10 cents 1868
1868 saw the first perforated stamp of the netherlands Indies: the stamp was that of the 1864 issue with comb perforation 12.5 x 12. The 1868 issue is rarer than that of 1864, with approximately 1 million stamps printed. It is also a rather challenging stamp to collect, being difficult to find in good condition with fine centring and perforation.
It is unknown (to me at least) when the 1868 stamp was released for sale. These are early usages of the stamp from Batavia 9/9 and 24/10 1868 and Muntok 21/9 1868
Half-round franco cancels on the 1868 issue
some of the rarer cancellations
Benkoelen Billiton Telok Betoeng Singkawang Sumedang
Batavia Buitenzorg Rembang Bandjermasin Cheribon
Soerakarta Salatiga Bandong Magelang Kedirie
Pekalongan Pontianak Tjilatjap Banjoemaas Madioen
Passoeroean Soerabaija Palembang Muntok Amboina
Timor Djokjokarta Bezoeki Samarang Salatiga
The framed FRANCO cancel is rare on the 1868 issue: it was replaced by the half-round franco cancels sometime around May 1866, but it continued to be used by a range of sub-post offices. It is sometimes possible to find the combination of franco cancel and half-round cancel on a stamp, where the franco cancel would have been used with a sub-post office and the half-round applied subsequently at a main post office.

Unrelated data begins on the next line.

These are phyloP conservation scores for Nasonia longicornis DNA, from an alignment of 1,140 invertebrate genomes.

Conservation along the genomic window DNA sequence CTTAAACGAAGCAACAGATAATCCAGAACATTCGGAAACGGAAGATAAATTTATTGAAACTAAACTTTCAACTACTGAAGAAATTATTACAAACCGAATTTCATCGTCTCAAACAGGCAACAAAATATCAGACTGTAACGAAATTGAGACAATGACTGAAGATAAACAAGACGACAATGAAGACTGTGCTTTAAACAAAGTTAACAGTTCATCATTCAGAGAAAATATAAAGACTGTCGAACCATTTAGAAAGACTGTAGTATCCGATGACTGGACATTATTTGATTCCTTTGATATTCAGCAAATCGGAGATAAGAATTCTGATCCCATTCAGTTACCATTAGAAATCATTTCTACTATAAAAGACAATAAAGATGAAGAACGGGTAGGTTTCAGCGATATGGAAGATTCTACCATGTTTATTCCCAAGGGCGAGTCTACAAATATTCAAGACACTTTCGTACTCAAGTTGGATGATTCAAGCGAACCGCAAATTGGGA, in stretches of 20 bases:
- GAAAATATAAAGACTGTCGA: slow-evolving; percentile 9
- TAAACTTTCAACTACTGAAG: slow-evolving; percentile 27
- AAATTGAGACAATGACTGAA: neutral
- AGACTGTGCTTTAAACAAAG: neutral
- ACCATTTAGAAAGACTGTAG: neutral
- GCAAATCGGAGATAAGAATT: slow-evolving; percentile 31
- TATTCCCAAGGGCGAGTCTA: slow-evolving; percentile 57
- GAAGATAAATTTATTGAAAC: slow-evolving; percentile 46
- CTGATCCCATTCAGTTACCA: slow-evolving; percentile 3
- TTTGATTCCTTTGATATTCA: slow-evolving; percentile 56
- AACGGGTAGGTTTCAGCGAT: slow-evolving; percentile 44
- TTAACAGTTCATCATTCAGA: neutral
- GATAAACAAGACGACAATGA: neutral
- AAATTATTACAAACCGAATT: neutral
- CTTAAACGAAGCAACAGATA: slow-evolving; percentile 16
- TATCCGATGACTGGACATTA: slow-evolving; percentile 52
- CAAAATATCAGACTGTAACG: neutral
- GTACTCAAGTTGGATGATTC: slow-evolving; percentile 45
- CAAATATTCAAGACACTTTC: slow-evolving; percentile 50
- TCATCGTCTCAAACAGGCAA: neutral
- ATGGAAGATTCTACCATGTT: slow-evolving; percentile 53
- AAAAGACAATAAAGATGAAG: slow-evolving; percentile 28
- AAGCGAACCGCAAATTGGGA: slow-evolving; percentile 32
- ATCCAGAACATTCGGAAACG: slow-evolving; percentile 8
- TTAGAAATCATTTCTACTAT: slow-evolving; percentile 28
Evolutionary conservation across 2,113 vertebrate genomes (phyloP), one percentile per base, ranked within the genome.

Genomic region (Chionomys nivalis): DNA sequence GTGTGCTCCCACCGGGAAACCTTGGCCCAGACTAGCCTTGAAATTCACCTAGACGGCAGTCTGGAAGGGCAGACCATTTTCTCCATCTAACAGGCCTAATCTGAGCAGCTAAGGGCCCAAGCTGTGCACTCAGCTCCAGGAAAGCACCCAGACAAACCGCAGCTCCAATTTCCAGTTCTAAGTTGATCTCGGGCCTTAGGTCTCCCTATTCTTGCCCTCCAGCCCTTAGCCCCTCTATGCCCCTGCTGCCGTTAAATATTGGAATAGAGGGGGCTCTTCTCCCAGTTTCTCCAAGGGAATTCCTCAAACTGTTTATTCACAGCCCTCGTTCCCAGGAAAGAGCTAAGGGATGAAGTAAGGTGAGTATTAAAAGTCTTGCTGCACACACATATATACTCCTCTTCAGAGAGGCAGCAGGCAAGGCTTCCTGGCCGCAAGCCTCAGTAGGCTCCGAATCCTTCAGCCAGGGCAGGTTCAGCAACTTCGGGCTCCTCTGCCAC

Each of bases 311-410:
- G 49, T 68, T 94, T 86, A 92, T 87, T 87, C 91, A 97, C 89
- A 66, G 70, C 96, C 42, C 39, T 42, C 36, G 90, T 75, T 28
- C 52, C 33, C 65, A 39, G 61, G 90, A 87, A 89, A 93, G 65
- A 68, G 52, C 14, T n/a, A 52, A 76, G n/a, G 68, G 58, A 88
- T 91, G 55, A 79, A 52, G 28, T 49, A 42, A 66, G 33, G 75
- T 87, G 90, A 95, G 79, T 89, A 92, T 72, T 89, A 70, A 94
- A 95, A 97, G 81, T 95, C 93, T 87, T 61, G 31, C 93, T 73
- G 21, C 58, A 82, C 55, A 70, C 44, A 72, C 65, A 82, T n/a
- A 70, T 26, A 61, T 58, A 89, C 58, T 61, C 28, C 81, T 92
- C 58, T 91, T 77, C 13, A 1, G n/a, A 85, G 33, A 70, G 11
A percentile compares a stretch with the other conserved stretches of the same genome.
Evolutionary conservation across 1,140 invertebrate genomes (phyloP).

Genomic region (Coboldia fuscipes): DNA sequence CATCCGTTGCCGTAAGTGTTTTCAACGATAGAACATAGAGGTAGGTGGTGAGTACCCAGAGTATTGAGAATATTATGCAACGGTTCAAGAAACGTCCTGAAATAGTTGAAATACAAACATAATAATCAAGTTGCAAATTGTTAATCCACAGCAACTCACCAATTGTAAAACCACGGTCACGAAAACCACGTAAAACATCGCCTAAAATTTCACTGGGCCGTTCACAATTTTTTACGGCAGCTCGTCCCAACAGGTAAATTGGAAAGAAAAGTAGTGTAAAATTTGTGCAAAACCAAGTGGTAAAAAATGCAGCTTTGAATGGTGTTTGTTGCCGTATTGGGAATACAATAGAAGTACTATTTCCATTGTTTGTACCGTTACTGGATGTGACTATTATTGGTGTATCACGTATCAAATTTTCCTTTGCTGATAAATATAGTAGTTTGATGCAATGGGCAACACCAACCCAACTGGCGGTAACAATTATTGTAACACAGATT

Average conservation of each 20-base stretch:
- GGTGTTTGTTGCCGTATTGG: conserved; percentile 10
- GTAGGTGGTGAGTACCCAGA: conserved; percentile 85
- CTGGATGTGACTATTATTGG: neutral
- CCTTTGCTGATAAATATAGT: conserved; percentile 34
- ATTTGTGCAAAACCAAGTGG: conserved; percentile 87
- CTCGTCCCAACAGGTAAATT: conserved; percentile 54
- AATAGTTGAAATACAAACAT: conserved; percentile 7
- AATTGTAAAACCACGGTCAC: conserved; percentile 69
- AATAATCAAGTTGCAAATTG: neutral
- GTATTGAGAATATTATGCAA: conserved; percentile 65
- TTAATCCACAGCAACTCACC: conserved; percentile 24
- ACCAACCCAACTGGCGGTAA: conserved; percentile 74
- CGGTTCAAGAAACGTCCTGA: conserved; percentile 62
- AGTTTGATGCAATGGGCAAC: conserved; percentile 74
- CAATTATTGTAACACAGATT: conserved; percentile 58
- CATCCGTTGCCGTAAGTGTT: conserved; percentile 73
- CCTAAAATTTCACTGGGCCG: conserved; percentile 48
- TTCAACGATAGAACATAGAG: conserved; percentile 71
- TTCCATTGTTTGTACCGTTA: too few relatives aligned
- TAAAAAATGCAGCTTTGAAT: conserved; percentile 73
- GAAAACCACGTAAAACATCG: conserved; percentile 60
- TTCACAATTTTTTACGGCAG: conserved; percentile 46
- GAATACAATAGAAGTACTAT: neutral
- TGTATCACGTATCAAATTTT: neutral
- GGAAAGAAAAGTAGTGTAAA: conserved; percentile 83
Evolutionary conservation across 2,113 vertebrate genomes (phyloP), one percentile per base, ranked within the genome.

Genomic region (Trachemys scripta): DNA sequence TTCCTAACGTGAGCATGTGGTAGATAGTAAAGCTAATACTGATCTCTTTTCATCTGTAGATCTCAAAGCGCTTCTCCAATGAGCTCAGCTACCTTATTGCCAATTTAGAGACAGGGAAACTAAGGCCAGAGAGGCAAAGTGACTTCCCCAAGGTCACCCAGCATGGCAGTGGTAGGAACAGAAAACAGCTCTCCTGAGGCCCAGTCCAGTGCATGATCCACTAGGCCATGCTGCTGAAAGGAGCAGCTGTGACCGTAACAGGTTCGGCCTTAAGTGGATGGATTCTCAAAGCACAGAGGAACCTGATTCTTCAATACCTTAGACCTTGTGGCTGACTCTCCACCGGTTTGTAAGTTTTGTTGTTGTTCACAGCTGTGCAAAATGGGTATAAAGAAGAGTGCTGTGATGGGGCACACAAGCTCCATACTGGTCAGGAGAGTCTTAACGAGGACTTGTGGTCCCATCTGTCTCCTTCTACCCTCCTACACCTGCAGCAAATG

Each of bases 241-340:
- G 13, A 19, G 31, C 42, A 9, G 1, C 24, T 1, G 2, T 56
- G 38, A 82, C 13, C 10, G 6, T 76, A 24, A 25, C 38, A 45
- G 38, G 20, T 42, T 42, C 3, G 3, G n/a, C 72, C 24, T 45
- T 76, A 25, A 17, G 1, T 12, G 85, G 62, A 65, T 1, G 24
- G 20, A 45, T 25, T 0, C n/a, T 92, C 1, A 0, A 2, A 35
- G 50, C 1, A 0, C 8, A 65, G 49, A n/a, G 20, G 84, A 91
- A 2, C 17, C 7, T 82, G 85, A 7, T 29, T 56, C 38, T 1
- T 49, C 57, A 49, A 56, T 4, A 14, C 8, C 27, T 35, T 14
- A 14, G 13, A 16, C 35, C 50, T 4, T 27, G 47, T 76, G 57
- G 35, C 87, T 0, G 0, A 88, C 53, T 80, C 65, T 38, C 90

boxed franco cancel (rare) Pattie + franco Soerabaija + franco Soerakarta + franco
Salatiga + franco Samarang + franco Passoeroean + franco
Kedirie + franco Toeban + franco
Round cancels (rondstempels) on the 10 cents 1868.
The round cancel on the 1868 issue is a most uncommon occurrence indeed. From 1874 this cancel was used to cancel stamps (particularly on printed matters), but before that year it was not intended to be used as an obliterator. Below are usages from Samarang, Buitenzorg and Batavia, all from 1870.
An item for the connoisseur! A Makassar round cancel in red, used July 9 1870. Makassar is the main city on the island of Sulawesi.
I know only of Makassar and Timor that occasionally used the round cancel in red.
A copy with part of the half-round cancel of Batavia and manuscript Chinese characters
Part of handwritten franco in combination with the half-round cancel of Rembang
Danger, it's fake!!
None of the abominations below merit a place in my collections. They were all sold on Ebay where eager but clueless buyers line up to spend a veritable king's ransom on obviously faked and manipulated stamps.
Two examples of the 1868 issue which is really the 1864 issue with forged perforations. The stamp on the left is too broad and the perforations (especially on top) are flat and with no sign of having been torn. The perforations on the stamp on the right are too even, such as is almost never seen on the 1868 issue. Other indications of forging are the half-round Batavia cancel of August 1868 which is unusually early (too early?) for this stamp and the franco-in-box cancel which is only seen very rarely (it is much more common in combination with the half-round datestamp).
I'm not sure if this is the 1864 with faked perfs or the 1868 issue completely re-perforated. It doesn't matter. The perfs are much too regular and flat with no visible paper tear. Ugly!
A total fake! With a type of mute cancellation and another peculiar cancel never in use in the Netherlands East Indies. To be avoided like the plague (unless fakes happen to be your thing).